The Craft of Music & Standard Deluxe

Bradley Robertson


Would you consider yourself a musical person? Maybe not as in you necessarily play an instrument but that you have a deep seeded love for music as it’s weaved into your daily life?

My answer is a definite Yes.

I came by it naturally as my father was always playing music in his car and at night when he worked on architectural drawings. I have a vivid memory of my father playing jazz in his car; he would tap his rings on the steering wheel along to the rhythm of whatever was playing on the radio, creating his own instrument while driving through town.

I was introduced to all types of music growing up including opera, the Beatles, hits from the ‘70s and soft rock and country from my mother. I appreciate it all; music is something that has carried me day to day no matter what life has offered.

I saw a couple friends in downtown Auburn last week and they tossed up the idea of hearing live music at the local hot spot in Waverly, Standard Deluxe. John Paul White was to be the performing artist, whom I had never heard of, but I thought to myself, “huh, that sure would be pleasant.”

As with all things Covid-19, live music has been almost non-existent since March 2020, unless you caught a live show on Zoom or Instagram. And when only essential workers could be in public last year, musicians were not considered in that category.

I contested this idea personally thinking to myself, “oh but to bring joy and life to people in a state of possible misery, what could be more essential than music?”

And so I found myself sitting in a lawn chair last Friday, under a soft night sky, amphitheater style, next to my fantastic friend listening to John Paul White, who come to find out had won four Grammy awards.

White was striking and attractive, a Johnnie Depp appearance but slightly softer and in southern gentleman attire. He held his guitar with ease and grace, and his voice weaved straight to my soul in words and rhyme. His folk tune carried the crowd in sheer goodness and summer luster.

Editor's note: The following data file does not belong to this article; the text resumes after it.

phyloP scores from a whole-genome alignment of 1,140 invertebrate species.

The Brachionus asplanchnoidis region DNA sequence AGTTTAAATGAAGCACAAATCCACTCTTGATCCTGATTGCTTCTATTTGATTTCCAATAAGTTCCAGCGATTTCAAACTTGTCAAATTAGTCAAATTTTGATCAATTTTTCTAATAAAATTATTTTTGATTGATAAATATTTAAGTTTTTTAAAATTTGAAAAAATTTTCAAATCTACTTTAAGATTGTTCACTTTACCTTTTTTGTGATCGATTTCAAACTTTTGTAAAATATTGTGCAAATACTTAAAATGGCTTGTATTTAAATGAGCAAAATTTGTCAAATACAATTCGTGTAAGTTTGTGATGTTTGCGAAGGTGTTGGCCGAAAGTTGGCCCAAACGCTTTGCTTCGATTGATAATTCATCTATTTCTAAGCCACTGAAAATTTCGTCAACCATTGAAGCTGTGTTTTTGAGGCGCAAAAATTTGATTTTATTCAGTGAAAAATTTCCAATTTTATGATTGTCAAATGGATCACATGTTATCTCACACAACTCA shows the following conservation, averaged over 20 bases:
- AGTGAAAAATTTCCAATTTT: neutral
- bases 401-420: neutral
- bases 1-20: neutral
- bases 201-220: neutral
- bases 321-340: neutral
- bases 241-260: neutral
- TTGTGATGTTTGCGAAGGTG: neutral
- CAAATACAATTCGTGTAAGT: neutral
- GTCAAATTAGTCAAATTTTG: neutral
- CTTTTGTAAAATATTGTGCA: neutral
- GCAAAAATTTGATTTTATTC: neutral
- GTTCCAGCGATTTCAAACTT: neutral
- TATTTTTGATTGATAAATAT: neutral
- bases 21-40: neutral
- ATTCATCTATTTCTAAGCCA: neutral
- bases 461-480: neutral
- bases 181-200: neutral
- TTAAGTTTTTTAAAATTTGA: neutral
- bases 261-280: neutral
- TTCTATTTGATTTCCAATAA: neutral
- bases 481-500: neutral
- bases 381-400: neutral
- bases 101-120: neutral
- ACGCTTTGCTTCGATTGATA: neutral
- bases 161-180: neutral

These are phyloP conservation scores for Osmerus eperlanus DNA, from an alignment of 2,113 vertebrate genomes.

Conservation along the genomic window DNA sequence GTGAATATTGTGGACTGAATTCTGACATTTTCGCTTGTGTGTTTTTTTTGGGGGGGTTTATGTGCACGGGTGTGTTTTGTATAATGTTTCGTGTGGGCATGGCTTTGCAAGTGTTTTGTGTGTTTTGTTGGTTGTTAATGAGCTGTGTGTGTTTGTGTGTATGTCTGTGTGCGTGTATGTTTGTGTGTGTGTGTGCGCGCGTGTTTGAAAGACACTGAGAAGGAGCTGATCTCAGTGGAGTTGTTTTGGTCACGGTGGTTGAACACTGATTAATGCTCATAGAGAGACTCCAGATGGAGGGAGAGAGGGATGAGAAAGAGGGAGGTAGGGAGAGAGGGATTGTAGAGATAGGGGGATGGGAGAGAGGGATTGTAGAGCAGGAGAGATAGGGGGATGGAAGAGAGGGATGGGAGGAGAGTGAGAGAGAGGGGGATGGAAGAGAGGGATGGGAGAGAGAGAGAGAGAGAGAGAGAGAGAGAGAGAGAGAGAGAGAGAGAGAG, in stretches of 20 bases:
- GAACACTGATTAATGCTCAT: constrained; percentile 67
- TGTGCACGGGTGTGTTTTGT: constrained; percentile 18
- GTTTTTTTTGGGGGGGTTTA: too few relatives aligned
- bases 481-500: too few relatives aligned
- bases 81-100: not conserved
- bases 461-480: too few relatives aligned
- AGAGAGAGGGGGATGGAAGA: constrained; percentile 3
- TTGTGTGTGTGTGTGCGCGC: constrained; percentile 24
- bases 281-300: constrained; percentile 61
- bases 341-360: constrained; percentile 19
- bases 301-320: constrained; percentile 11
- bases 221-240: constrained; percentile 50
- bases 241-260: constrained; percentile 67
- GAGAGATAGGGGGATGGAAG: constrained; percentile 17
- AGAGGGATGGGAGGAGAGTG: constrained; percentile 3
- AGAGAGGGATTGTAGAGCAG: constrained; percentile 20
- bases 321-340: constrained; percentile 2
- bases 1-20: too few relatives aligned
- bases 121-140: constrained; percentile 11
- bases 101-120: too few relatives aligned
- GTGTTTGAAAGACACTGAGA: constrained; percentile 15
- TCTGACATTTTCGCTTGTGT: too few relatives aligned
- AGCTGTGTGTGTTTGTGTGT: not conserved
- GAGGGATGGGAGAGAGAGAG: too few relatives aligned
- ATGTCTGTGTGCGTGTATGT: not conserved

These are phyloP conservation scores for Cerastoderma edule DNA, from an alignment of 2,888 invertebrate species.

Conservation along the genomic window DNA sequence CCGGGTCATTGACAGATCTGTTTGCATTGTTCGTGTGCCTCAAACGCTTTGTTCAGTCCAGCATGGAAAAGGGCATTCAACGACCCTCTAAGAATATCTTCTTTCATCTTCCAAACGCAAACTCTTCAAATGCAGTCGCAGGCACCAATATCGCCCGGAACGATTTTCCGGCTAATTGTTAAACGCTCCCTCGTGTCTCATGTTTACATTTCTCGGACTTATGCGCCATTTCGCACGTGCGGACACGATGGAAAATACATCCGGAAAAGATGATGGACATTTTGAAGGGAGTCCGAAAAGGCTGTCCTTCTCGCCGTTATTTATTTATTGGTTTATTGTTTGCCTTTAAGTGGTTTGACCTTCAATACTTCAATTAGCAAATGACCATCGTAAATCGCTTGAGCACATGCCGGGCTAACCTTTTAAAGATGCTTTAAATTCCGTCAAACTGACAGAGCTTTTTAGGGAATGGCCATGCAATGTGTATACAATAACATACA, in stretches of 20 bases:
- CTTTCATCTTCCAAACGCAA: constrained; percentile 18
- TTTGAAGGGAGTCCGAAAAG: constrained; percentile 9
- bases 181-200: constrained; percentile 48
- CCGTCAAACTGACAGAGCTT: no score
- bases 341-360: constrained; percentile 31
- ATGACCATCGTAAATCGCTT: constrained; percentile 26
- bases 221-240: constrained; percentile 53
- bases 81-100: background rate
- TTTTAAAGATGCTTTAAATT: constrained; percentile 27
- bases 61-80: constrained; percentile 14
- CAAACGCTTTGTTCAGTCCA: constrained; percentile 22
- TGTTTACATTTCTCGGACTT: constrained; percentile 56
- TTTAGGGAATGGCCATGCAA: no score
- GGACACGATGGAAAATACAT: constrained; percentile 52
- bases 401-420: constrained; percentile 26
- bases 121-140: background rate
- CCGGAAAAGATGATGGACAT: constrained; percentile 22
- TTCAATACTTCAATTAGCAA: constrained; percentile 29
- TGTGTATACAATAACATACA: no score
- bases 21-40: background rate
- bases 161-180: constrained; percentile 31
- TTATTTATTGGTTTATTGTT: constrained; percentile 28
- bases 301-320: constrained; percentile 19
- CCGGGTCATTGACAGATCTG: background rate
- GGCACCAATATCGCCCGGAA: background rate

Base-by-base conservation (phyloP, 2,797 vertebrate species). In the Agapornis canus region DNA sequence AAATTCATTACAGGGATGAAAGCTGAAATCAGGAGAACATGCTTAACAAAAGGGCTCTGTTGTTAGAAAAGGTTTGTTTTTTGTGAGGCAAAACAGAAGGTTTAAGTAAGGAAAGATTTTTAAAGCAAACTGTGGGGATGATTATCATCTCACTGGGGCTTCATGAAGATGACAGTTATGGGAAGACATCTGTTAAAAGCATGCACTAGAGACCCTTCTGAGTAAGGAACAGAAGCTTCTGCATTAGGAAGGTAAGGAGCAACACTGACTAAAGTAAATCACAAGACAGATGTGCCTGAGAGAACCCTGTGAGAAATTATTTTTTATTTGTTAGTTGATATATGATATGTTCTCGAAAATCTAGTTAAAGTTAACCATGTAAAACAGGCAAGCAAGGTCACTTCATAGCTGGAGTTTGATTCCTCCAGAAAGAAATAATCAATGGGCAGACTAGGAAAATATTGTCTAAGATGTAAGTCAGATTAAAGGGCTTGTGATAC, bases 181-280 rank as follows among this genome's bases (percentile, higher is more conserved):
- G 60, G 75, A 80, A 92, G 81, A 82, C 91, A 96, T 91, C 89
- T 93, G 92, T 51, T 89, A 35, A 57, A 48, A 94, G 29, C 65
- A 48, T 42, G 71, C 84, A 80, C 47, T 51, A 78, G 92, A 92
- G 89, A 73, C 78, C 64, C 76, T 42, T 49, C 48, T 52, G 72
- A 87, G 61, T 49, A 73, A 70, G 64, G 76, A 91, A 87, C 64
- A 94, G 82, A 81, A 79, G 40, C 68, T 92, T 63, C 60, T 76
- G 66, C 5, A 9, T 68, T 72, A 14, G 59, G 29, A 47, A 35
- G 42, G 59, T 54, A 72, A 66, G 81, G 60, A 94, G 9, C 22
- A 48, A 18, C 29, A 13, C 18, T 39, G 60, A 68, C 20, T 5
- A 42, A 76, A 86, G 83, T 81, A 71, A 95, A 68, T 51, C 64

I did not know how much I needed this music of John Paul White until complete joy spilled over me. And I witnessed the same feeling come over the 250 or so attendees listening next to me that very night.

White mentioned at the beginning of his act that this was his first show back since the start of the pandemic. His sweet words of gratitude and appreciate struck me as for a second I slipped into his shoes, wondering what it must have felt like for him to be standing on this lone southern stage.

Music is essential. It is essential to heart and soul, community and compassion. When else in the world do people of different strokes of life come together to sit still and just be in the presence of now? To feel things deep inside that the stranger sitting next to them has no clue of, and he too is feeling his very own secret things, both in quiet ponder of here.

Music is true art. And only a select few people roaming our world choose to take up the act in honor, to serve all of humanity. And what more is it a privilege for people like you and me to see it, to listen to it, to take it in and interpret the things of life which we cannot do on our own accord.

Music has met me head on in all spaces of my life, and I’m betting the same is true for many of you.

If you are feeling safe and confident in this still pending Covid crisis, consider visiting the music scene in Waverly at Standard Deluxe. Scott Peek, owner, has been serving up life in music for 30 years now, and his cultural work continues, bringing people together for the purpose of creating harmony.

The musings of John Paul White are in my soul to stay, for that is what music does, carrying us through today, no matter what is to come.

You may visit or here is the lineup of music for the next few weeks. Maybe I’ll see you there.

7/30 – Parker Millsap & Fish Fry by Wiltons Catering

8/07 – Pony Bradshaw

8/28 – Futurebirds

10/16 – Fall 280 Boogie

10/30 – The Pine Hill Haints


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